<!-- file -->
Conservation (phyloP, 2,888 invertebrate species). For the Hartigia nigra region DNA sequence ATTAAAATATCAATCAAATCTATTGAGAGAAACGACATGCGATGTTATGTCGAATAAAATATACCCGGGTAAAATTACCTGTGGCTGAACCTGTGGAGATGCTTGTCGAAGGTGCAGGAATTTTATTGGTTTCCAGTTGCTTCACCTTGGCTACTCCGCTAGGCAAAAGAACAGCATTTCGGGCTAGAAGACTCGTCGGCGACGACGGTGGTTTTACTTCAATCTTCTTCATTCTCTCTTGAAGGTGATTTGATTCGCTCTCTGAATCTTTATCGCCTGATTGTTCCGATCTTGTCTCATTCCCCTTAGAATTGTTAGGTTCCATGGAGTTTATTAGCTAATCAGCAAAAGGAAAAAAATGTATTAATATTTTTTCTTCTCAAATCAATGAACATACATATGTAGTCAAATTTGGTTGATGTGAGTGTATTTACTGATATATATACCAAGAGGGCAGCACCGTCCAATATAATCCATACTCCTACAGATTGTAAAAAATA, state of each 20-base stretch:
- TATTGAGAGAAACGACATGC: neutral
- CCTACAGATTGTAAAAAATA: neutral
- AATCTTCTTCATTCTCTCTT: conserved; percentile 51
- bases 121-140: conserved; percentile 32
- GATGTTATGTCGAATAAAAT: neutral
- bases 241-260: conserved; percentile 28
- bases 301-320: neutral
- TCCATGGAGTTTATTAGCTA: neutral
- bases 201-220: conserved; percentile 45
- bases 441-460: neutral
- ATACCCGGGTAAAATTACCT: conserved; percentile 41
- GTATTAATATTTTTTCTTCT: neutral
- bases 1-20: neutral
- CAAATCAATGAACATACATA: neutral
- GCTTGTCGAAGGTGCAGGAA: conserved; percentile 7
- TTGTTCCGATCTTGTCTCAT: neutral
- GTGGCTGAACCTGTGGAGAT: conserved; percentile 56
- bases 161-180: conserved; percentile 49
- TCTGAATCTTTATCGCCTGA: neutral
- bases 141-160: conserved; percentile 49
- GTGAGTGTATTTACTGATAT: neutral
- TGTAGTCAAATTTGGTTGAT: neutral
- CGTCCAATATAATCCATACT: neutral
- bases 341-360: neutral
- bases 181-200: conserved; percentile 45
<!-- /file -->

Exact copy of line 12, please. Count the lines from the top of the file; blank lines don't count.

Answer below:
- ATACCCGGGTAAAATTACCT: conserved; percentile 41